10 November 2021

SUBJECTS: The mysterious disappearance of Morrison’s last CEFC bill; CCS; EV policy; Labor’s EV tax cut; election timing; Morrison can’t be trusted to seize climate opportunities.
MICHAEL ROWLAND, HOST: 500 million dollar fund the government is hoping to set up
CHRIS BOWEN, SHADOW MINISTER FOR CLIMATE CHANGE AND ENERGY: Good morning to you, Michael. A couple of points. Firstly, of course, we'll look at the detail. Our objections have been the diversion of money for renewable energy into other technologies. The Government spins this is new money, but we'll look at the detail. And let me make a few points. This is all about politics. When you see the Prime Minister's comments in the newspapers this morning and the Government's backgrounding it's all about some sort of fight with Labor not about actually doing anything for the climate. It's all about spin and politics.
Secondly, they're setting it up as some sort of fight with Labor, every time the Government's tried to change the CEFC legislation, it's failed. Not because so much of the Labor Party, but because they've dropped it because of the National Party trying to put coal and nuclear into the CEFC legislation. So now this is a test for Matt Canavan and Gerard Rennick. Are they going to move amendments to put nuclear and coal in like they've done before and we'll see all this end like we've seen the other Government's attempts to change the CEFC legislation in the past?
Thirdly, Michael and finally, just two weeks ago, the Prime Minister told us he didn't need any new policies to meet his climate change targets and net zero, it was all based on existing policies and assumptions and technology. Now we're seeing that because of political pressure, apparently a policy a day, so all this comes after Glasgow because the Government's feeling pressure, it's all spin. You can't trust this government on climate change, they don't believe it. It's a five minutes to midnight conversion. They're prejudiced against renewable energy. You've got the resources minister saying solar panels are no good because they don't work at night. These guys don't get it. They can't be trusted.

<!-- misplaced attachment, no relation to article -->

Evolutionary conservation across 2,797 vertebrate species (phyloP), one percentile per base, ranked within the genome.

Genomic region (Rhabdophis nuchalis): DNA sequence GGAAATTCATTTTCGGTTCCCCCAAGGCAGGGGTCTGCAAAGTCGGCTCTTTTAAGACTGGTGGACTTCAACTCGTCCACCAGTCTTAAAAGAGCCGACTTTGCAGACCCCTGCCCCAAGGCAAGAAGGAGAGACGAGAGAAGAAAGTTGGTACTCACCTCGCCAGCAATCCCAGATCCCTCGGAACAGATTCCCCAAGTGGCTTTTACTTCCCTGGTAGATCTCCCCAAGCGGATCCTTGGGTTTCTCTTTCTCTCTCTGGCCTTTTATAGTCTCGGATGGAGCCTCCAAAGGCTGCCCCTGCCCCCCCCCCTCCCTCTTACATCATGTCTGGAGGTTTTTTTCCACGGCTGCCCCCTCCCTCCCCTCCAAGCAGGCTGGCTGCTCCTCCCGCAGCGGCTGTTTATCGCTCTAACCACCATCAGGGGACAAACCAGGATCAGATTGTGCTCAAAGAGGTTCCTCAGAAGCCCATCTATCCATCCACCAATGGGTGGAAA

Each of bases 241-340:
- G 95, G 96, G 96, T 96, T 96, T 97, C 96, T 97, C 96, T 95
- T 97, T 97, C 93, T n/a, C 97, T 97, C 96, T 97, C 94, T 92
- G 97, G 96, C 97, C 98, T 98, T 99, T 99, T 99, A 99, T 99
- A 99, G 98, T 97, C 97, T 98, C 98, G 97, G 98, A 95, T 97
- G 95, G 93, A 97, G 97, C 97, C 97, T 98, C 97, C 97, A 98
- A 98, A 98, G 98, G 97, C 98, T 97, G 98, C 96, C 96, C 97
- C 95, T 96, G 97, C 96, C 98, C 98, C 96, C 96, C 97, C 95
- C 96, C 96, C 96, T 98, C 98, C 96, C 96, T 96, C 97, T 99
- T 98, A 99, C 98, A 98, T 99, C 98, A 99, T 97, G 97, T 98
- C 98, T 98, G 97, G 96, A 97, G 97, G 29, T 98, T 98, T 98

ROWLAND: Okay, let's go back to the detail, this is an attempt to expand the remit of the Clean Energy Finance, the Clean Energy Finance Corporation to include technologies including carbon capture and storage on that basis, and it's got to go to Parliament, would Labor support that overarching bill?
BOWEN: As I said Michael at the very, at the very beginning, we'll look at the detail. All we’ve seen is spin so far. For example, two weeks ago, I said the government should be looking at funding asparagopsis, the seaweed which can reduce methane from cattle. Barnaby Joyce raced into Parliament's and said I didn't know what I was talking about what an outrageous and silly thing to say, the only way to reduce methane in agriculture is to shoot all the cows. Now they're talking about funding asparagopsis through this fund. I mean, they just can't be trusted their story changes day. I mean, there's a Minister
ROWLAND: The reason I ask, excuse the interruption, Labor has opposed efforts in the past to expand the remit of the corporation for carbon capture and storage…
BOWEN: No Michael what we’ve…
ROWLAND: If it meant sacrificing all the other measures the Government is on about would the Government, would the Labor Party still oppose this legislation?
BOWEN: We've opposed the diversion of renewable energy funding to carbon capture and storage, we have. If this is genuinely new money, then we'll look at it in that light and my position on carbon capture and storage remains the same as I said on insiders on Sunday, I'm a pragmatist. I think the Government puts too much store in it, it's not the answer to all our problems, it’s not an excuse to reduce not to reduce emissions. If it can play some role in some sectors, not just carbon capture and storage, carbon capture, use and storage then fine. It's not going to play a role in coal, there is no evidence that it will ever play a role in coal, can it play a role complementing emissions reduction in some other areas, hopefully, yes, sure.
Our objection has been the constant attempts by the government to dilute ARENA and CEFC funding away from renewable energy into carbon capture and storage. If this is genuinely new money then we'll look at the detail but this has been all spin this morning. We still don’t have a formal announcement from the Government on the substance.